Washington Times – October 30, 2013
On Sept. 1, Iraqi forces under orders from Iraqi Prime Minister Nouri al-Maliki staged a massacre in Camp Ashraf, shocking and infuriating the world with their sheer brutality and barbarity. The scenes of innocent people, handcuffed and fatally shot, were both horrifying and heartrending. Many of us here in Camp Liberty, where 3,000 Iranian dissidents reside, were personally touched by this tragedy. Many of us lost a brother, a sister, a parent, a son. All of us lost friends.
My mother was taken hostage along with six other residents of the camp, five of them women. I’ve been struggling day and night to find and rescue her, but to no avail. What I know for certain is that she is still in the custody of Iraqi forces and is incarcerated in one of Mr. al-Maliki’s horrendous “safe” houses, all of them notorious for the tortures practiced on the inmates. Mr. al-Maliki controls the location and conditions of the hostages and moves them frequently to secret prisons to prevent their being traced.
Knowing that every passing moment means more torment for my mother has made my life a living nightmare. What’s making it worse is seeing the United States and the United Nations — both responsible for the well-being of my mother and the other hostages — sitting by and doing nothing to free them. They have the power to change the situation.
Indeed, they had the responsibility to see that such a situation should never have developed. They had given their word, in writing, to every resident of Camp Ashraf, many years ago, to protect them with the backing of international law. Their failure to keep their promise, to do their duty, has cost the lives of 52 residents of Camp Ashraf. Continued U.S. and U.N. failure to do that duty could enable the al-Maliki regime to kill the hostages or extradite them to Iran, where they would surely be killed.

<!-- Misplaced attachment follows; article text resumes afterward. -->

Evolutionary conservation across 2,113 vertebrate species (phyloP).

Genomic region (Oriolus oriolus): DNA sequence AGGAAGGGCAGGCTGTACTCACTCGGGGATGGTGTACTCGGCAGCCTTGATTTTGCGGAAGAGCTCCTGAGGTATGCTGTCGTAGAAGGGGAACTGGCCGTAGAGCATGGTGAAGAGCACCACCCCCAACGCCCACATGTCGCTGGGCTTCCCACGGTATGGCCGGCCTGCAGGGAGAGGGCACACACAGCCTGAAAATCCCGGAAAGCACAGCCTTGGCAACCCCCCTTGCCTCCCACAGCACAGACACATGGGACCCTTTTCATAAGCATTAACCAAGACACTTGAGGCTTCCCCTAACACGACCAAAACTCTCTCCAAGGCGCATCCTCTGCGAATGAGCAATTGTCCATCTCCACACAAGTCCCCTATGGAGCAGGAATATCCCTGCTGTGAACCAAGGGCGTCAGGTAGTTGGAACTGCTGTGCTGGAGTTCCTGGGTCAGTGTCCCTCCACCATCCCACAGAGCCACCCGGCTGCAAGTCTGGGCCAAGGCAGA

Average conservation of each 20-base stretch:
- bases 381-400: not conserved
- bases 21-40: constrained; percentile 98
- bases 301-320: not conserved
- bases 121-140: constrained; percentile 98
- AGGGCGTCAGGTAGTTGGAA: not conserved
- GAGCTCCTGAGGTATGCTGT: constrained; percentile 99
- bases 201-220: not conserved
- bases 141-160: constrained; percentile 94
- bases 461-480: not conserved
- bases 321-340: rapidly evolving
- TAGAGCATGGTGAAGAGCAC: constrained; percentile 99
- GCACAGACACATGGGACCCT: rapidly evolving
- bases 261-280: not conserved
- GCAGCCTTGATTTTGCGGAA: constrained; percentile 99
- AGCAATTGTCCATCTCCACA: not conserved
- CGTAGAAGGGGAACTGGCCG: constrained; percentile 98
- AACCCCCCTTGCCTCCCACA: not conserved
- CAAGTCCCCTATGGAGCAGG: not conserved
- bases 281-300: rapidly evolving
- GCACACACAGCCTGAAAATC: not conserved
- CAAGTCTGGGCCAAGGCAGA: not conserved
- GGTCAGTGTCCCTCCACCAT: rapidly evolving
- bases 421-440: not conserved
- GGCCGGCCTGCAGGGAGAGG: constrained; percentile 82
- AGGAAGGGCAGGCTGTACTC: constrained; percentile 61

Perhaps a little history is required. More than 25 years ago, members of the People’s Mojahedin Organization of Iran fled their country to escape Ayatollah Ruhollah Khomeini and his mullahs, who took control after the 1979 revolution. They set up new homes in Iraq in a place called Camp Ashraf. They lived in peace, and their new city thrived. After the American invasion that toppled Saddam Hussein’s regime, they voluntarily gave up their arms and accepted the protection of the Americans.
That was fine until the U.S. troops left two years ago. The al-Maliki government was obligated to continue that protection, but by then, Mr. al-Maliki was a puppet of the mullahs. He did their bidding to harass the Ashraf residents and force them to take up new homes in Camp Liberty.
I hold President Obama and U.N. Secretary-General Ban Ki-moon responsible for anything that happens to my mother. What is worse, the man who has taken my mother hostage is coming to Washington on Friday to meet Mr. Obama in the White House. A hostage-taker in the White House?
To protest this injustice and inaction by all those who had made pledges to protect the residents of the camp, I have gone on a hunger strike since the day of the attack, and will continue this protest until my mother and the other hostages are freed, and the United States and the United Nations acts to protect us, as they said they would.
I cry out to Mr. al-Maliki: Let my mother and the other hostages go. Let those of us at the camp named Liberty actually have that liberty.
- White House expresses concern about seven ‘abducted from Camp Ashraf’, Iraq (ireport.cnn.com)
- Camp Ashraf massacre: A daughter’s plea for mother’s life (ireport.cnn.com)
- My Hunger Strike is the Wake-Up Call for the US and UN (campashrafmassacre.wordpress.com)